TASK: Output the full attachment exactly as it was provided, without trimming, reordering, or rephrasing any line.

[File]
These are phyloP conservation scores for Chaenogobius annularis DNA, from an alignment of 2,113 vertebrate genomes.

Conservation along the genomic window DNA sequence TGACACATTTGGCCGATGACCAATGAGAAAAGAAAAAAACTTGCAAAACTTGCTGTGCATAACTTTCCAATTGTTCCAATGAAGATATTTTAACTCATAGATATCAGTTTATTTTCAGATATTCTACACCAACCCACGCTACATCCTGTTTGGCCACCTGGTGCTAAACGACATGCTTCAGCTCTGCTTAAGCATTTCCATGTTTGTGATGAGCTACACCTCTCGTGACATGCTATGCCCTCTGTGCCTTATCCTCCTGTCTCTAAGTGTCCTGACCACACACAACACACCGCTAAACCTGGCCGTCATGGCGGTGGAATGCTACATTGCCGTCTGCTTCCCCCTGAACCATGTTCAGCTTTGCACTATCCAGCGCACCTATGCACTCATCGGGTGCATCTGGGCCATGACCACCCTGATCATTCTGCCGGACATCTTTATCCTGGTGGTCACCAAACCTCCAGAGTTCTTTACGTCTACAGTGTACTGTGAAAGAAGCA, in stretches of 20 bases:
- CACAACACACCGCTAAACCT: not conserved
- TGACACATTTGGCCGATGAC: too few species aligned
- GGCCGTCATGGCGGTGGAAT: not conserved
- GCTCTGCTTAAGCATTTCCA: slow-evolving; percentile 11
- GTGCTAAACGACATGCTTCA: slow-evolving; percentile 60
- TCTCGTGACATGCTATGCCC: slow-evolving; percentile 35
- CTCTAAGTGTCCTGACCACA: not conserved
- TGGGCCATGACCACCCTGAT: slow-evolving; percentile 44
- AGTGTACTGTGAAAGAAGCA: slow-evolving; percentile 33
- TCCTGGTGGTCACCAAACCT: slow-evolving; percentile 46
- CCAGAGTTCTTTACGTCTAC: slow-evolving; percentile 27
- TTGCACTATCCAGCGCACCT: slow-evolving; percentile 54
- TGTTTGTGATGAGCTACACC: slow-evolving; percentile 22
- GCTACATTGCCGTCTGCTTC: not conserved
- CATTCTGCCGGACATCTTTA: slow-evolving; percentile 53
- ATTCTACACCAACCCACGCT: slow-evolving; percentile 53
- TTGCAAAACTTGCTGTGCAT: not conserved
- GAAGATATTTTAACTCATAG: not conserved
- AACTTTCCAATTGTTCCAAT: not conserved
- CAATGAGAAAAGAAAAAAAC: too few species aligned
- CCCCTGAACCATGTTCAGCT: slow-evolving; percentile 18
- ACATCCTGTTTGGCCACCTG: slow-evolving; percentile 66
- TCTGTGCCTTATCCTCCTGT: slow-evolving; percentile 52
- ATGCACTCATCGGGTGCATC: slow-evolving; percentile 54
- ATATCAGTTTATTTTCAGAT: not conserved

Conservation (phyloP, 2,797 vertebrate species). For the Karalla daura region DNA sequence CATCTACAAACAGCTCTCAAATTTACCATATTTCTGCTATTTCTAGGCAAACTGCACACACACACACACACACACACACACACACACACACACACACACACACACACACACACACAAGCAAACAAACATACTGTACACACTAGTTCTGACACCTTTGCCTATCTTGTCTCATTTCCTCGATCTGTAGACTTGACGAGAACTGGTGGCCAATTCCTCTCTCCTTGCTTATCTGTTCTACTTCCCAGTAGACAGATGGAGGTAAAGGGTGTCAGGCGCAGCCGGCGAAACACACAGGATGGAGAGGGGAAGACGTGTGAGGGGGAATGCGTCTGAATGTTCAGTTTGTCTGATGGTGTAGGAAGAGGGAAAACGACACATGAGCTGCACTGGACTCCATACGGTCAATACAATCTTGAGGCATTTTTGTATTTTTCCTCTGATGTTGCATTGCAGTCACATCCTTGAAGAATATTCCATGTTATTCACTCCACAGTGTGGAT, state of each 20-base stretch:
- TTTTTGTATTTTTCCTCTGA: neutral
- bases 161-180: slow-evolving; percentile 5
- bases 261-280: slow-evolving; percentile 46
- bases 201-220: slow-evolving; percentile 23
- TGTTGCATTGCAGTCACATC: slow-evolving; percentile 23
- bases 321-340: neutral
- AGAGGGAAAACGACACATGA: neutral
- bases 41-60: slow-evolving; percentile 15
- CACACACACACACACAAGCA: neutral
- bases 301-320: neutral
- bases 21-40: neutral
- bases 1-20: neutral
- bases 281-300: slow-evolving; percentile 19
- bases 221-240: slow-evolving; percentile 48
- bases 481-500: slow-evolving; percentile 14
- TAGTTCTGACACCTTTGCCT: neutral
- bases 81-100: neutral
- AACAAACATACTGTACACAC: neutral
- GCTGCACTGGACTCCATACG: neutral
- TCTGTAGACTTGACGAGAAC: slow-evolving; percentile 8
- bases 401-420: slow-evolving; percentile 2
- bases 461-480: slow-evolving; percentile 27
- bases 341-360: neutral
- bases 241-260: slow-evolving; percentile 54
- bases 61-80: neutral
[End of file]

These are phyloP conservation scores for Chaenogobius annularis DNA, from an alignment of 2,113 vertebrate genomes.

Conservation along the genomic window DNA sequence TGACACATTTGGCCGATGACCAATGAGAAAAGAAAAAAACTTGCAAAACTTGCTGTGCATAACTTTCCAATTGTTCCAATGAAGATATTTTAACTCATAGATATCAGTTTATTTTCAGATATTCTACACCAACCCACGCTACATCCTGTTTGGCCACCTGGTGCTAAACGACATGCTTCAGCTCTGCTTAAGCATTTCCATGTTTGTGATGAGCTACACCTCTCGTGACATGCTATGCCCTCTGTGCCTTATCCTCCTGTCTCTAAGTGTCCTGACCACACACAACACACCGCTAAACCTGGCCGTCATGGCGGTGGAATGCTACATTGCCGTCTGCTTCCCCCTGAACCATGTTCAGCTTTGCACTATCCAGCGCACCTATGCACTCATCGGGTGCATCTGGGCCATGACCACCCTGATCATTCTGCCGGACATCTTTATCCTGGTGGTCACCAAACCTCCAGAGTTCTTTACGTCTACAGTGTACTGTGAAAGAAGCA, in stretches of 20 bases:
- CACAACACACCGCTAAACCT: not conserved
- TGACACATTTGGCCGATGAC: too few species aligned
- GGCCGTCATGGCGGTGGAAT: not conserved
- GCTCTGCTTAAGCATTTCCA: slow-evolving; percentile 11
- GTGCTAAACGACATGCTTCA: slow-evolving; percentile 60
- TCTCGTGACATGCTATGCCC: slow-evolving; percentile 35
- CTCTAAGTGTCCTGACCACA: not conserved
- TGGGCCATGACCACCCTGAT: slow-evolving; percentile 44
- AGTGTACTGTGAAAGAAGCA: slow-evolving; percentile 33
- TCCTGGTGGTCACCAAACCT: slow-evolving; percentile 46
- CCAGAGTTCTTTACGTCTAC: slow-evolving; percentile 27
- TTGCACTATCCAGCGCACCT: slow-evolving; percentile 54
- TGTTTGTGATGAGCTACACC: slow-evolving; percentile 22
- GCTACATTGCCGTCTGCTTC: not conserved
- CATTCTGCCGGACATCTTTA: slow-evolving; percentile 53
- ATTCTACACCAACCCACGCT: slow-evolving; percentile 53
- TTGCAAAACTTGCTGTGCAT: not conserved
- GAAGATATTTTAACTCATAG: not conserved
- AACTTTCCAATTGTTCCAAT: not conserved
- CAATGAGAAAAGAAAAAAAC: too few species aligned
- CCCCTGAACCATGTTCAGCT: slow-evolving; percentile 18
- ACATCCTGTTTGGCCACCTG: slow-evolving; percentile 66
- TCTGTGCCTTATCCTCCTGT: slow-evolving; percentile 52
- ATGCACTCATCGGGTGCATC: slow-evolving; percentile 54
- ATATCAGTTTATTTTCAGAT: not conserved

Conservation (phyloP, 2,797 vertebrate species). For the Karalla daura region DNA sequence CATCTACAAACAGCTCTCAAATTTACCATATTTCTGCTATTTCTAGGCAAACTGCACACACACACACACACACACACACACACACACACACACACACACACACACACACACACACAAGCAAACAAACATACTGTACACACTAGTTCTGACACCTTTGCCTATCTTGTCTCATTTCCTCGATCTGTAGACTTGACGAGAACTGGTGGCCAATTCCTCTCTCCTTGCTTATCTGTTCTACTTCCCAGTAGACAGATGGAGGTAAAGGGTGTCAGGCGCAGCCGGCGAAACACACAGGATGGAGAGGGGAAGACGTGTGAGGGGGAATGCGTCTGAATGTTCAGTTTGTCTGATGGTGTAGGAAGAGGGAAAACGACACATGAGCTGCACTGGACTCCATACGGTCAATACAATCTTGAGGCATTTTTGTATTTTTCCTCTGATGTTGCATTGCAGTCACATCCTTGAAGAATATTCCATGTTATTCACTCCACAGTGTGGAT, state of each 20-base stretch:
- TTTTTGTATTTTTCCTCTGA: neutral
- bases 161-180: slow-evolving; percentile 5
- bases 261-280: slow-evolving; percentile 46
- bases 201-220: slow-evolving; percentile 23
- TGTTGCATTGCAGTCACATC: slow-evolving; percentile 23
- bases 321-340: neutral
- AGAGGGAAAACGACACATGA: neutral
- bases 41-60: slow-evolving; percentile 15
- CACACACACACACACAAGCA: neutral
- bases 301-320: neutral
- bases 21-40: neutral
- bases 1-20: neutral
- bases 281-300: slow-evolving; percentile 19
- bases 221-240: slow-evolving; percentile 48
- bases 481-500: slow-evolving; percentile 14
- TAGTTCTGACACCTTTGCCT: neutral
- bases 81-100: neutral
- AACAAACATACTGTACACAC: neutral
- GCTGCACTGGACTCCATACG: neutral
- TCTGTAGACTTGACGAGAAC: slow-evolving; percentile 8
- bases 401-420: slow-evolving; percentile 2
- bases 461-480: slow-evolving; percentile 27
- bases 341-360: neutral
- bases 241-260: slow-evolving; percentile 54
- bases 61-80: neutral